Logical Modeling of Deceptive Negative Persuasion

Neil C. Rowe

U.S. Naval Postgraduate School, Code CS/Rp, 1411 Cunningham Road,

Monterey, CA 93943 USA

ncrowe at nps.edu

Abstract. It is often easier to persuade someone that something is impossible to do than that it is possible, since the absence of one necessary resource suffices.  This makes lying a tempting tactic for negative persuasion.  We consider the problem of finding convincing lies for it as one of maintaining consistency of a set of logical assertions; we can track that consistency with a computer program.  We use an example of negative persuasion against electronic voting in elections, where automated analysis then suggests ways to prevent it.

This paper appeared in the Second Conference on Persuasive Technology, Stanford, California, USA, April 2007.


Negative persuasion is convincing someone that a goal of theirs is impossible.  Usually the persuader attempts to show that one or more necessary conditions on the goal cannot be achieved.  Often these conditions concern needed resources.  For instance, we can try to persuade someone to stop smoking by pointing out that a new tax on cigarettes makes them too expensive to afford.

Negative persuasion is so effective for motivation of people that there is a great temptation to lie to accomplish it.  Lies can be more flexible than just denying a resource outright because they can provide excuses rather than just prohibitions.  Our previous research investigated a wide spectrum of useful lies for defense of computer systems against attacks (Rowe and Rothstein, 2004)  Computers can be excellent liars since they can be well prepared, think quickly, have a good memory, avoid feelings of guilt, and pretend effectively (Vrij, 2000).  False excuses are good lies for computers since many features of cyberspace are hard to confirm.  But convincing excuses must be consistent.

Our theory of deceptive negative persuasion addresses some goal resources that an agent wants to obtain (such as a vote in an election).  A counteragent that controls the resources can try to interfere with agent plans by lying about secondary-resource availability in a “counterplan” (Carbonell, 1981).  Denial of secondary resources can be more effective at foiling plans than denial of primary ones because (a) it is less suggestive of deliberate manipulation, and (b) it is less discouraging to more attempts of the same kind by the agent, thereby wasting more resources of the agent.   We assume that the counteragent only wants to interfere with some kinds of agents, and will decide once they learn about the agent.  To avoid contradicting themselves and revealing their deceptions, the counteragent should track the assertions it makes.  Deceivers should conceal their deceptions because people can have emotional reactions to them and may engage in retaliatory or violent behavior.

Consistency can be maintained by tracking assertions about resources such as physical objects, data, credentials, authorizations, and knowledge.  Most resources change status rarely; for instance, a working computer will be highly likely to be working an hour later if it is still on.  We propose six “facets” of status of each resource, in order of appearance: existence, authorization for use, intrinsic readiness for use, operability (functional correctness), compatibility with other resources, and reasonability of its parameters.  When an agent successfully completes an action, this implies all the facets are valid for each input resource.  But when an action fails, a particular facet can usually be blamed, and all subsequent facets are invalid.  For instance, if a voting machine will not start up, then it cannot be operable or compatible with other resources.  Inferences of facet invalidity also proceed upward from a part to a whole containing it, and inference of validity in the opposite direction.  So if one page of a ballot does not work properly, the entire ballot does not work properly.  Task-specific inferences can also apply; for instance, when voting machine is inoperable, it cannot produce ballots.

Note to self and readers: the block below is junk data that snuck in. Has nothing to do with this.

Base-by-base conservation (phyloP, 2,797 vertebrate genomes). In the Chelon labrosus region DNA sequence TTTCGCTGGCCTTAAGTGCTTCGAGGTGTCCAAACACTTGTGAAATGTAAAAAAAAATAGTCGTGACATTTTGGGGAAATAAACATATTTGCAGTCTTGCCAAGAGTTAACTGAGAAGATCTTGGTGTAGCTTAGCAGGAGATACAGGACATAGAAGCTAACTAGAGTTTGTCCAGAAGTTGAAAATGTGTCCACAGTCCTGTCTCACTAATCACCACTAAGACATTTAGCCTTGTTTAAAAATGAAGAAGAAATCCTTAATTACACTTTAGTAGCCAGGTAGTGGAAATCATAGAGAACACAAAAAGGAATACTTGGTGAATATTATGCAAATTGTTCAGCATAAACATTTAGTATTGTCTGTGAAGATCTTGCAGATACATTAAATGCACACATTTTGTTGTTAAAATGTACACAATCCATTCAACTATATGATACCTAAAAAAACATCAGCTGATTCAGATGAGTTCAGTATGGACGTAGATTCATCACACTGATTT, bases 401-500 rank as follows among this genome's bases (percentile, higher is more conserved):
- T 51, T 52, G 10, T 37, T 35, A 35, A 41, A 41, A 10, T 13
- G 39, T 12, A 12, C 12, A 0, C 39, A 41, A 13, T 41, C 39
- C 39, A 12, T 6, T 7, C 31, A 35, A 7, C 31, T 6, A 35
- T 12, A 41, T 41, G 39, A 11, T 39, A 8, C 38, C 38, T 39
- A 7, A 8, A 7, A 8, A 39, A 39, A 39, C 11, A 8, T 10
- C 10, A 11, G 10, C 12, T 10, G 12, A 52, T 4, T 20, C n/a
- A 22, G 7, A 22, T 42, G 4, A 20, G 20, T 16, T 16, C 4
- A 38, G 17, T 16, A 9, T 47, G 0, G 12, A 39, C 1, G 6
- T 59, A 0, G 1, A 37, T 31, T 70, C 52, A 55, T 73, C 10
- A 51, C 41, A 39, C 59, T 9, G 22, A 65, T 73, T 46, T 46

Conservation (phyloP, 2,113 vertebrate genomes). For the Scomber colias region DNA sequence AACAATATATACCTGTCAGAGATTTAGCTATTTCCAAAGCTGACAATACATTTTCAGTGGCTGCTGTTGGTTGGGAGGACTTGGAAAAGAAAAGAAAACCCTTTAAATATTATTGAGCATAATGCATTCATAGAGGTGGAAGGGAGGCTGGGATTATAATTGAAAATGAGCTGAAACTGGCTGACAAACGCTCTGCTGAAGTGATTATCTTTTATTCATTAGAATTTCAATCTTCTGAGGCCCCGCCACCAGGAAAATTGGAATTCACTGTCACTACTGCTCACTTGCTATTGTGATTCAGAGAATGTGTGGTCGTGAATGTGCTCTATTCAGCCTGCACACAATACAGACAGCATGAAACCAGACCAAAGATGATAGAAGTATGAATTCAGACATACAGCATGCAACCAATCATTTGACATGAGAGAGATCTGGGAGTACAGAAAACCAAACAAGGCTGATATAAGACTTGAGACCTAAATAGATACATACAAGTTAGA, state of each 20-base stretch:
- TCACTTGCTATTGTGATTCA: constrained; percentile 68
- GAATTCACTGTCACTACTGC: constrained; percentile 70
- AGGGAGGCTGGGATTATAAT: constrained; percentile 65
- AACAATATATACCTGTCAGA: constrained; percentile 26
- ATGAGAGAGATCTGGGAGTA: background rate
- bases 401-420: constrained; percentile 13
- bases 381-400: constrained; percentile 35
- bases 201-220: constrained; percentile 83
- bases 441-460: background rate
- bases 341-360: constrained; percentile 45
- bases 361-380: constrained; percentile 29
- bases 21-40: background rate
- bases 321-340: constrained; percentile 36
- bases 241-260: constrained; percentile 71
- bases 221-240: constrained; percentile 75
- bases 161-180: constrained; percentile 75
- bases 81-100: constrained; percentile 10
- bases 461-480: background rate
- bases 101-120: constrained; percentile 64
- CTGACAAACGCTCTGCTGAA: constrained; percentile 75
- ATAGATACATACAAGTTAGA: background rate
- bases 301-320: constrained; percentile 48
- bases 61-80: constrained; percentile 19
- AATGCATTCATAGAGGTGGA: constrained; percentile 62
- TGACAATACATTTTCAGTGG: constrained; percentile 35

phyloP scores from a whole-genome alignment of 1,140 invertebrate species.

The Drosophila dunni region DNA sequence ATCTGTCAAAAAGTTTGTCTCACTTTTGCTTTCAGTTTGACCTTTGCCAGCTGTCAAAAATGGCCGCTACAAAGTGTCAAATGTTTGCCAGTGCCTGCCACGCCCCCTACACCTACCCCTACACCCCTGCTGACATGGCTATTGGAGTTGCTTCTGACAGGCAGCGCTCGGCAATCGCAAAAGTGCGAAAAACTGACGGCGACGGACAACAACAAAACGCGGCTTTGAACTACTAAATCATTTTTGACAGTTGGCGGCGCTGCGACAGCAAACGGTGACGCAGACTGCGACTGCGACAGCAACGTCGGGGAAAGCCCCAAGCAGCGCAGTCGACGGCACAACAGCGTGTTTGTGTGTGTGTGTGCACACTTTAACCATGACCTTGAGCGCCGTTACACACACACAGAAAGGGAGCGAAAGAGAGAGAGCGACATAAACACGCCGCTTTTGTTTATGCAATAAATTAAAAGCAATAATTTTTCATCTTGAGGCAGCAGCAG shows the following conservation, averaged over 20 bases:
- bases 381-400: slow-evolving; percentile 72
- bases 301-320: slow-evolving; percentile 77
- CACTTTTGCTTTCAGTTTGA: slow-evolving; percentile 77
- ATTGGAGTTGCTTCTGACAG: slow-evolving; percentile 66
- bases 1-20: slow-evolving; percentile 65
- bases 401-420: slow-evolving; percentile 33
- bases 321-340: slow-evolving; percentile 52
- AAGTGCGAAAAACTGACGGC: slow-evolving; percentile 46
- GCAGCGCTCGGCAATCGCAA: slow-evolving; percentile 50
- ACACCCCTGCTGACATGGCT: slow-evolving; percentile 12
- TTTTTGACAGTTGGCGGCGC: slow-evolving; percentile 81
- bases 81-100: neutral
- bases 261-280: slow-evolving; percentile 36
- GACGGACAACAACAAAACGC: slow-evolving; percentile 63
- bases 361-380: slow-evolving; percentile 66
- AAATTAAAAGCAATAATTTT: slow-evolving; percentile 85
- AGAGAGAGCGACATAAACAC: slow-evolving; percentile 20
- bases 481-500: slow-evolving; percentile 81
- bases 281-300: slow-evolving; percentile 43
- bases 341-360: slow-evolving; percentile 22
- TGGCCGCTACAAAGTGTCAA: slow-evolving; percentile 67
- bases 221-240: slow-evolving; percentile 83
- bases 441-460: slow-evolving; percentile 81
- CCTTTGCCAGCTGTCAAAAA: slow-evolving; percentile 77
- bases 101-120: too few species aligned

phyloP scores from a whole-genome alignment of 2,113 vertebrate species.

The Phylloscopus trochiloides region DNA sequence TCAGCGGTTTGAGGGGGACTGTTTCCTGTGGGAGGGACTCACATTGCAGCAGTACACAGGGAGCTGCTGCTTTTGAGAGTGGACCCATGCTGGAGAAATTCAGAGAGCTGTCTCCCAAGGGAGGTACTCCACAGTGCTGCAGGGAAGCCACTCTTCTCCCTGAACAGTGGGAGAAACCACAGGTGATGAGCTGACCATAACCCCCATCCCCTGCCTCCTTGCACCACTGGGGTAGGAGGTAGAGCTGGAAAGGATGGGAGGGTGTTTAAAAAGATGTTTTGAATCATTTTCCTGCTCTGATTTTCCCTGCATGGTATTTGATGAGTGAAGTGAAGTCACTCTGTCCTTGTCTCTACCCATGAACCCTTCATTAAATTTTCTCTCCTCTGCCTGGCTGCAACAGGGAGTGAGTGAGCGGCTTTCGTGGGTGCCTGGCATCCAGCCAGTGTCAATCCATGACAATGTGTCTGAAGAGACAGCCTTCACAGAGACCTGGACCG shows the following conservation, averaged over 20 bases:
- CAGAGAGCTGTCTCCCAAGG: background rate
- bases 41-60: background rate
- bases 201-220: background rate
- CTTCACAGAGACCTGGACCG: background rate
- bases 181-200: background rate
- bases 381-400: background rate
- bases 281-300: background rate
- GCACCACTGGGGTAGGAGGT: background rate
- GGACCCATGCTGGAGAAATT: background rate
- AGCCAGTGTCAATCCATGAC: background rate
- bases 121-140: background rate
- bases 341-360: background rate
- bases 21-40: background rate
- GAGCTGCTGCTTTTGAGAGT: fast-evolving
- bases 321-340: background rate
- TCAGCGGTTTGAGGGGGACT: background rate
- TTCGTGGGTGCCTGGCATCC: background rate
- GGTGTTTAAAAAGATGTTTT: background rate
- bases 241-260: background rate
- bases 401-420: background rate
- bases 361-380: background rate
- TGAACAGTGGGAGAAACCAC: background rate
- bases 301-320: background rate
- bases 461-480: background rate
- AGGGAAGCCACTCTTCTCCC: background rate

To thus do deceptive negative persuasion against an agent, the counteragent should choose some secondary resources necessary to their plan and some facets of those resources not yet described, and deny those resources by lying about the validity of the facets.  A key issue is when to start deceiving.  Although the deceivee must first be judged as worthy of deception, the longer the delay, the fewer possible resources on which to deceive without introducing inconsistencies.  Deception should also be avoided at key agent actions (such when a voter submits a ballot) since then the link between them and deceptions is more obvious.

We can rate acceptable deceptions by the product of four factors in a form of Naive Bayes inference:

There are also several tactics for implementing deceptions, to provide variety:

·                 To deceive on existence, claim inability to find the resource.

·                 To deceive on authorization, deny outright that the agent is authorized to use the resource, or ask for additional passwords or codes that the agent does not possess. 

·                 To deceive on readiness, issue an immediate error message on attempted use such as "cannot be opened" or a cryptic code string, or do nothing but say nothing.

·                 To deceive on operability, state that the resource isn’t working, stop while using the resource with an error message, or appear never to terminate.

·                 To deceive on compatibility, pick another needed resource and cite a pair of allegedly incompatible attributes of the two.